The platform is mostly empty. Same goes for the train that stops just shy of 6:50am. It has been this way for some time but remains an odd sight, quiet where there was once daily bedlam. Mamaroneck Station was supposed to be especially chaotic this week, tens of thousands of fans making their way on and out of the Metro North’s passenger cars. Instead, just half a dozen people descend from the walkway, and none will be in attendance at the US Open at Winged Foot.
Of course, this week was supposed to happen three months ago. That it’s happening at all, and here, is a marvel.
Professional golf has been back since June. In our rapidly changing world, the sport’s resumption of play no longer feels new but routine. That’s in no small thanks to the PGA Tour’s vigilance, keeping its constituents safe as it travelled across the USA for 14 weeks. A stretch that included a Major championship, the PGA of America hosting its flagship event in early August without issue. In that vein – to say nothing of baseball, basketball, football returning to their respective worlds – this week’s US Open is the expected continuation of the success that came before it.
It is an understandable mindset, albeit one that lacks cognisance and context. Right down the tracks from Mamaroneck, five kilometres to be exact, is New Rochelle, New York, one of the first COVID-19 outbreak centres in the United States. Hundreds of National Guard members descended in March, turning the town into a containment zone. Men and women marched in the streets in military fatigues and hazmat suits. Blockades and tent villages were erected, businesses were shut down, citizens confined to their homes. The scene was nothing short of dystopian.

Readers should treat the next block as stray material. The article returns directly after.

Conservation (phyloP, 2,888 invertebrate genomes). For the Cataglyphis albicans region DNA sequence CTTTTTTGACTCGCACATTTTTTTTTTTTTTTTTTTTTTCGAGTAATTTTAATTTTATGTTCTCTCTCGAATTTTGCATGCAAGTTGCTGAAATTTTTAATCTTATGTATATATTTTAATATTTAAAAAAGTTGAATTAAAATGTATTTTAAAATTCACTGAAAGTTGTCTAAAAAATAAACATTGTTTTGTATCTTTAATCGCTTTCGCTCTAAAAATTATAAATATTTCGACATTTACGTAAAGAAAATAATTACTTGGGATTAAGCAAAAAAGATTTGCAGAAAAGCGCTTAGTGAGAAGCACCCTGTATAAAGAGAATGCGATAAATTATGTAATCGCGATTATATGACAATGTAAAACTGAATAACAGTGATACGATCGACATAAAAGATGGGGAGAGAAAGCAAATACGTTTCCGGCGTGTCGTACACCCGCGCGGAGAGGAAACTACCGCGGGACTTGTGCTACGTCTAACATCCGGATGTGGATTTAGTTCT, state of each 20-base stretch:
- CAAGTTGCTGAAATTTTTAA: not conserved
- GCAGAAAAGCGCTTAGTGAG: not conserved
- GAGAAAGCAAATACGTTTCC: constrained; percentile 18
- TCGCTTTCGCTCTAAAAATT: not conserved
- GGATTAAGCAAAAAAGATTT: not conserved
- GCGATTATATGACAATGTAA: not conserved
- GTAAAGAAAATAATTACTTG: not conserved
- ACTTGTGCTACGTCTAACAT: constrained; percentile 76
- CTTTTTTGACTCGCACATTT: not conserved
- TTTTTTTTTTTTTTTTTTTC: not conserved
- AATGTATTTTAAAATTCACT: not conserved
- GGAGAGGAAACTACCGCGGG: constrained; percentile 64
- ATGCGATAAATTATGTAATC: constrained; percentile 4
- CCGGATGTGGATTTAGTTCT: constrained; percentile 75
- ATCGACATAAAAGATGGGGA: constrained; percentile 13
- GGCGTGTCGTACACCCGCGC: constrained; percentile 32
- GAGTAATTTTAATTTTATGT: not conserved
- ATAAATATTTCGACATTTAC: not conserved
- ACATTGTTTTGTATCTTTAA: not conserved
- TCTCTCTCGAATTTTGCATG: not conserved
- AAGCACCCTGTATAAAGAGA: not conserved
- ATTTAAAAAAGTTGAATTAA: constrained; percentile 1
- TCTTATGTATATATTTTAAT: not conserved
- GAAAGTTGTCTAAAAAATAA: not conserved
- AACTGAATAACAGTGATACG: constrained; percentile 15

It’s September now, the National Guard has dispersed, the tents are down, and people walk the streets. But the scars remain, particularly for those who were lost, are battling or recovering from the virus, and whose careers and families and friendships were uprooted. The train stations embody this new reality, operating in semi-dormancy with locals continuing to work remotely and those that do need to travel doing so in their own vehicles. So much has happened that last week feels like last year, but these wounds are still fresh.
There is no script on how and when to move forward. But life does go on, regardless of our timelines. On that journey, this week’s US Open at Winged Foot is a milestone of sorts.
No, things aren’t normal. That is very apparent. Players enter the property wearing masks. Colleagues who haven’t seen each other in months eschew handshakes for head nods. Everyone on site is given a disinfectant packet, with social-distance reminders plastered at every turn. Most notably and importantly, there are no fans.
And yet, even if New Yorkers can’t watch in person, knowing the tournament is here signals a hope that tomorrow might not be as bad as the days before it. Sports have the power to heal, and you don’t have to squint to see the symbolism of the United States Open being played in an area that was closed and contained from the world just months before.
For that, all credit to the USGA. After discussing moving the championship elsewhere, the governing body put its faith in Westchester County and its people. So much had already been taken from them; the USGA wasn’t going to add to their plight. The USGA’s conviction was rewarded, the championship venue that awaits players at Winged Foot epitomising the challenges the association seeks of a US Open test.
Test. That is a word synonymous with US Open setups. Whatever obstacles lie ahead for the field at Winged Foot, they won’t be as difficult as the ones hurdled to get here.